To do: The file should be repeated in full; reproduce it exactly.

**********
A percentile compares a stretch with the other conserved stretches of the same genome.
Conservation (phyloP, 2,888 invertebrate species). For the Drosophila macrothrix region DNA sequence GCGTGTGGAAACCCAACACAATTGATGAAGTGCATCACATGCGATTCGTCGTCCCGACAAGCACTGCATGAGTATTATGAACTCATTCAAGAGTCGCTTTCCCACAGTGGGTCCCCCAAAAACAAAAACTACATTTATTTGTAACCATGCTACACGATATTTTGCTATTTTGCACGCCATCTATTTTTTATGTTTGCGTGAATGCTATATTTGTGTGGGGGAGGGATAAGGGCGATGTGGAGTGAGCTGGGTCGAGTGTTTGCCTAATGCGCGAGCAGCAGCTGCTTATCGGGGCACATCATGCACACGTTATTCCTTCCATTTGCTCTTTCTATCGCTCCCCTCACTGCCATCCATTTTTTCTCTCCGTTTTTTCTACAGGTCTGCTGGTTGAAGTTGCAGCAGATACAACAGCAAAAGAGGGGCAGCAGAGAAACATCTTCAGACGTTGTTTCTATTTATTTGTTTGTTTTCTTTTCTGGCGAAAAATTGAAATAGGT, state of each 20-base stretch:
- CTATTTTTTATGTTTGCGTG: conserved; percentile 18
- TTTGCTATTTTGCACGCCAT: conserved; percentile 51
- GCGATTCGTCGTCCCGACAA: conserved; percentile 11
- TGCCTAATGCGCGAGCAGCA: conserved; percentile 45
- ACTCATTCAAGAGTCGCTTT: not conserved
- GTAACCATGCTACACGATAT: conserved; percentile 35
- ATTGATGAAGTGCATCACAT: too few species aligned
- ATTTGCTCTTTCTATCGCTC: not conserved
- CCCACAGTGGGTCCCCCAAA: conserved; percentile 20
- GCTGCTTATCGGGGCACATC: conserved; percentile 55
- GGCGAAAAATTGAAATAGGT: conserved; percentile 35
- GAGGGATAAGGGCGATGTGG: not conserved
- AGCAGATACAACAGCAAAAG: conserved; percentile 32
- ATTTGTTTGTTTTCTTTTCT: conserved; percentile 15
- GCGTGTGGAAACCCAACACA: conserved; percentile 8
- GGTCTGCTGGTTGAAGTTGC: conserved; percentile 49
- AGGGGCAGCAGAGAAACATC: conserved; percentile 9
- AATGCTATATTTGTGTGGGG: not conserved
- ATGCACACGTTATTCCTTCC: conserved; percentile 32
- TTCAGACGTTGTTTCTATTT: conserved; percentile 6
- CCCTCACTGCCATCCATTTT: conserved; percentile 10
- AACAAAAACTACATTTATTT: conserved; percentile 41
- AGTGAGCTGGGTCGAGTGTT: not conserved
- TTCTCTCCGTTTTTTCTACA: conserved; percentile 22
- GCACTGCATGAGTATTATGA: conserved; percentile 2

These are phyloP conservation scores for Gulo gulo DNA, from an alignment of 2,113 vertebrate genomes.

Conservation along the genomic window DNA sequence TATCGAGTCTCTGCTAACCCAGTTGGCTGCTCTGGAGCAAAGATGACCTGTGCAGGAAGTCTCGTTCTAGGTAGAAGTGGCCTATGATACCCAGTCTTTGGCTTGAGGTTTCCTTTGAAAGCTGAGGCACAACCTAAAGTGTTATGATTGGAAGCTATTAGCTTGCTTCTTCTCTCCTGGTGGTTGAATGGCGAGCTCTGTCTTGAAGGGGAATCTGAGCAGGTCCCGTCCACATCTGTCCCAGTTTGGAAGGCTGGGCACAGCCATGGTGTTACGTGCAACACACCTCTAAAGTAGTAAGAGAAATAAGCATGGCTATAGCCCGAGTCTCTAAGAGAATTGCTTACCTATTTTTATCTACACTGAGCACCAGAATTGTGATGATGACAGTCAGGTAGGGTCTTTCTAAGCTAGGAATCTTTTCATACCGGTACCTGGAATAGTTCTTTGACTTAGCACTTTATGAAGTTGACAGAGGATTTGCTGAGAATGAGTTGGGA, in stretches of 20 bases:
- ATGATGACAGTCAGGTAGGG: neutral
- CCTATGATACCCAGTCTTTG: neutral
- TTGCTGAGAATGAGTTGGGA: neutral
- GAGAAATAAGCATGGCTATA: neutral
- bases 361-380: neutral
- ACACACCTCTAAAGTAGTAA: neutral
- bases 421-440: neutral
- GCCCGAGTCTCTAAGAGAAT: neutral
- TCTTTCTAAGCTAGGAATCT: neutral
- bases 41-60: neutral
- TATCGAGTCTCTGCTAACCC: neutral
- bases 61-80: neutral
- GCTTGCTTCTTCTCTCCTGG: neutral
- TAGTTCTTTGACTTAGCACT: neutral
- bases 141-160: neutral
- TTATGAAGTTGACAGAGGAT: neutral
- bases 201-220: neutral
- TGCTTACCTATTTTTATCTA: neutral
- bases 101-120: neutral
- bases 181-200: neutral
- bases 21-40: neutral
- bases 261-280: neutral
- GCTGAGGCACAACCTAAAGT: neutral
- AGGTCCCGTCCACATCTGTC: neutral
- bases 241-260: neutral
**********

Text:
A percentile compares a stretch with the other conserved stretches of the same genome.
Conservation (phyloP, 2,888 invertebrate species). For the Drosophila macrothrix region DNA sequence GCGTGTGGAAACCCAACACAATTGATGAAGTGCATCACATGCGATTCGTCGTCCCGACAAGCACTGCATGAGTATTATGAACTCATTCAAGAGTCGCTTTCCCACAGTGGGTCCCCCAAAAACAAAAACTACATTTATTTGTAACCATGCTACACGATATTTTGCTATTTTGCACGCCATCTATTTTTTATGTTTGCGTGAATGCTATATTTGTGTGGGGGAGGGATAAGGGCGATGTGGAGTGAGCTGGGTCGAGTGTTTGCCTAATGCGCGAGCAGCAGCTGCTTATCGGGGCACATCATGCACACGTTATTCCTTCCATTTGCTCTTTCTATCGCTCCCCTCACTGCCATCCATTTTTTCTCTCCGTTTTTTCTACAGGTCTGCTGGTTGAAGTTGCAGCAGATACAACAGCAAAAGAGGGGCAGCAGAGAAACATCTTCAGACGTTGTTTCTATTTATTTGTTTGTTTTCTTTTCTGGCGAAAAATTGAAATAGGT, state of each 20-base stretch:
- CTATTTTTTATGTTTGCGTG: conserved; percentile 18
- TTTGCTATTTTGCACGCCAT: conserved; percentile 51
- GCGATTCGTCGTCCCGACAA: conserved; percentile 11
- TGCCTAATGCGCGAGCAGCA: conserved; percentile 45
- ACTCATTCAAGAGTCGCTTT: not conserved
- GTAACCATGCTACACGATAT: conserved; percentile 35
- ATTGATGAAGTGCATCACAT: too few species aligned
- ATTTGCTCTTTCTATCGCTC: not conserved
- CCCACAGTGGGTCCCCCAAA: conserved; percentile 20
- GCTGCTTATCGGGGCACATC: conserved; percentile 55
- GGCGAAAAATTGAAATAGGT: conserved; percentile 35
- GAGGGATAAGGGCGATGTGG: not conserved
- AGCAGATACAACAGCAAAAG: conserved; percentile 32
- ATTTGTTTGTTTTCTTTTCT: conserved; percentile 15
- GCGTGTGGAAACCCAACACA: conserved; percentile 8
- GGTCTGCTGGTTGAAGTTGC: conserved; percentile 49
- AGGGGCAGCAGAGAAACATC: conserved; percentile 9
- AATGCTATATTTGTGTGGGG: not conserved
- ATGCACACGTTATTCCTTCC: conserved; percentile 32
- TTCAGACGTTGTTTCTATTT: conserved; percentile 6
- CCCTCACTGCCATCCATTTT: conserved; percentile 10
- AACAAAAACTACATTTATTT: conserved; percentile 41
- AGTGAGCTGGGTCGAGTGTT: not conserved
- TTCTCTCCGTTTTTTCTACA: conserved; percentile 22
- GCACTGCATGAGTATTATGA: conserved; percentile 2

These are phyloP conservation scores for Gulo gulo DNA, from an alignment of 2,113 vertebrate genomes.

Conservation along the genomic window DNA sequence TATCGAGTCTCTGCTAACCCAGTTGGCTGCTCTGGAGCAAAGATGACCTGTGCAGGAAGTCTCGTTCTAGGTAGAAGTGGCCTATGATACCCAGTCTTTGGCTTGAGGTTTCCTTTGAAAGCTGAGGCACAACCTAAAGTGTTATGATTGGAAGCTATTAGCTTGCTTCTTCTCTCCTGGTGGTTGAATGGCGAGCTCTGTCTTGAAGGGGAATCTGAGCAGGTCCCGTCCACATCTGTCCCAGTTTGGAAGGCTGGGCACAGCCATGGTGTTACGTGCAACACACCTCTAAAGTAGTAAGAGAAATAAGCATGGCTATAGCCCGAGTCTCTAAGAGAATTGCTTACCTATTTTTATCTACACTGAGCACCAGAATTGTGATGATGACAGTCAGGTAGGGTCTTTCTAAGCTAGGAATCTTTTCATACCGGTACCTGGAATAGTTCTTTGACTTAGCACTTTATGAAGTTGACAGAGGATTTGCTGAGAATGAGTTGGGA, in stretches of 20 bases:
- ATGATGACAGTCAGGTAGGG: neutral
- CCTATGATACCCAGTCTTTG: neutral
- TTGCTGAGAATGAGTTGGGA: neutral
- GAGAAATAAGCATGGCTATA: neutral
- bases 361-380: neutral
- ACACACCTCTAAAGTAGTAA: neutral
- bases 421-440: neutral
- GCCCGAGTCTCTAAGAGAAT: neutral
- TCTTTCTAAGCTAGGAATCT: neutral
- bases 41-60: neutral
- TATCGAGTCTCTGCTAACCC: neutral
- bases 61-80: neutral
- GCTTGCTTCTTCTCTCCTGG: neutral
- TAGTTCTTTGACTTAGCACT: neutral
- bases 141-160: neutral
- TTATGAAGTTGACAGAGGAT: neutral
- bases 201-220: neutral
- TGCTTACCTATTTTTATCTA: neutral
- bases 101-120: neutral
- bases 181-200: neutral
- bases 21-40: neutral
- bases 261-280: neutral
- GCTGAGGCACAACCTAAAGT: neutral
- AGGTCCCGTCCACATCTGTC: neutral
- bases 241-260: neutral